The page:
Why your business needs to start the conversation about digital accessibility today

Siobhan Poupard 9 Aug 2021
2 mins

Never have we had so much knowledge available at our fingertips. The web provides unprecedented access to information, goods and services and a virtual platform for networking and socialising with others. However, many digital platforms are developed with accessibility barriers, making them difficult and frustrating for people with disabilities and impairments to use.

If you communicate with customers, you need to know about web accessibility. It is beneficial for your customers, and in turn, your organisation to remove barriers to access that may exist within your digital products and public facing platforms.

The most common disabilities and impairments that can impact a person’s ability to access digital channels are:

  • Visual – consider size, spacing, colour and font of text, audio text descriptions
  • Hearing – video captioning, visual indicators in place of audio cues
  • Motor – button size, adaptive hardware, simple navigation, alternative online keyboard
  • Cognitive – consider clutter of text and images of screen, simple language, consistent navigation

Accessibility Failures

The difficulty or ease of user interaction with your organisation’s website, applications and other digital environments is a reflection upon the organisation’s awareness, inclusiveness and understanding of people with a disability.

Research conducted by WebAIM Million Report identifies the top 3 most common web-based accessibility failures:

  • Low contrast text – 86.3%
  • Missing image descriptions – 66%
  • Empty links – 59.9%

Remove accessibility barriers and achieve inclusive technology

  1. Simplifying your language and online content can create easier-to-read documents, improve customer information retention, benefit your search rankings and make your digital platforms more inclusive.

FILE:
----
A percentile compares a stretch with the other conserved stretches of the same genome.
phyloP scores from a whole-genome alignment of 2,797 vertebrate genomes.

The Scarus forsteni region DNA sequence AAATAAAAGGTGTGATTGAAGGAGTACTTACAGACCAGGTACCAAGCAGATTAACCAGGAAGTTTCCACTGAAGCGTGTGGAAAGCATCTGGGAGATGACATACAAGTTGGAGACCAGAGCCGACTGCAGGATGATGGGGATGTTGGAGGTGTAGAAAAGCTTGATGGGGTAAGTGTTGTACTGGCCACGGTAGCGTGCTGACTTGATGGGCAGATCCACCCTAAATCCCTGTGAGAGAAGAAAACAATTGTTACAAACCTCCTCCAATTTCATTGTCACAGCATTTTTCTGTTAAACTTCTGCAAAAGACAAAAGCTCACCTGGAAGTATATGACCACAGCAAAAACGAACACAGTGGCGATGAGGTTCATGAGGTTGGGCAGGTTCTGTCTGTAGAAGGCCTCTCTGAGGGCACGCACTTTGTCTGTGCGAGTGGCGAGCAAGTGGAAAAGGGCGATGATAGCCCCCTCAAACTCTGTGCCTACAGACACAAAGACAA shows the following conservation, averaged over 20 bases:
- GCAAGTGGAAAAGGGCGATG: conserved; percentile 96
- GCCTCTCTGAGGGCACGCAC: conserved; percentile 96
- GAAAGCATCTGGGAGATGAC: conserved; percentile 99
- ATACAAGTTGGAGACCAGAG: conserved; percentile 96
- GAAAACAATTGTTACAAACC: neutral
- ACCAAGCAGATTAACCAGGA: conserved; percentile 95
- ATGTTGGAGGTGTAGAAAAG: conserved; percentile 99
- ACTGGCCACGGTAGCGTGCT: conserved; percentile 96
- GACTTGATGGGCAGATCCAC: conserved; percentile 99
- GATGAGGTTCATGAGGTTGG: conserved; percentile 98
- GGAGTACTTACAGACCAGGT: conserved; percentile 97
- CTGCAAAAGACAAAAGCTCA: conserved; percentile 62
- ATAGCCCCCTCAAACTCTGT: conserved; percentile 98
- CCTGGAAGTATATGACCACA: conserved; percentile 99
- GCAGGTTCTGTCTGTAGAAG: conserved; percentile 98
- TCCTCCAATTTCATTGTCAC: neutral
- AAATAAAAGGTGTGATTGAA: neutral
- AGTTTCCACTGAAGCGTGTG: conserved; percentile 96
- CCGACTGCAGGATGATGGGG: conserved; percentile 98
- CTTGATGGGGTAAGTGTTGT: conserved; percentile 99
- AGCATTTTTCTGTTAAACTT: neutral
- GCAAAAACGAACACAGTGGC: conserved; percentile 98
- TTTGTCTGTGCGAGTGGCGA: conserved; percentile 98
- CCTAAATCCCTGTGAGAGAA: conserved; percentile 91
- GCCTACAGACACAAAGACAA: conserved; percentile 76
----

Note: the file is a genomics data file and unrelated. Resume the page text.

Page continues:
2. Include descriptions for images and videos otherwise known as alternative text, that will benefit those who have visual and cognitive disabilities and impairments.
  3. Add transcripts and captions for videos to benefit customers with disabilities as well users who cannot play loud audio, such as parents of young children, shift workers and customers who do not use headphones.
  4. Remove navigation obstacles that can confuse or restrict customers such as unnecessary or repetitive links, small buttons and drop-down menus and inconsistent page layouts.

To ensure your organisation is speaking with the largest potential customer base, including those users who have visual, auditory, motor or cognitive disabilities it is important to move towards achieving digital accessibility.


Start a conversation with our digital and design team today to find out how we can help transform your digital platforms to be more inclusiveness for a wide range of users. 

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Siobhan Poupard More from author

Siobhan, better known as Shiv, is not only a weapon but a client-centric communicator, who works with businesses to build strong stakeholder relations and manage brand reputation.

Shiv has worked within communications, public relations and event management roles for government, private and non-for-profit in Victoria and Western Australia.

She is experienced in media relations and most recently, public infrastructure delivery disruption communications. A problem solver and creative writer, she is dedicated to delivering high quality content and creating innovative solutions for clients.

On the weekends, you’ll find her trying to master a newspaper sudoku or planning a bar-hopping itinerary for friends.

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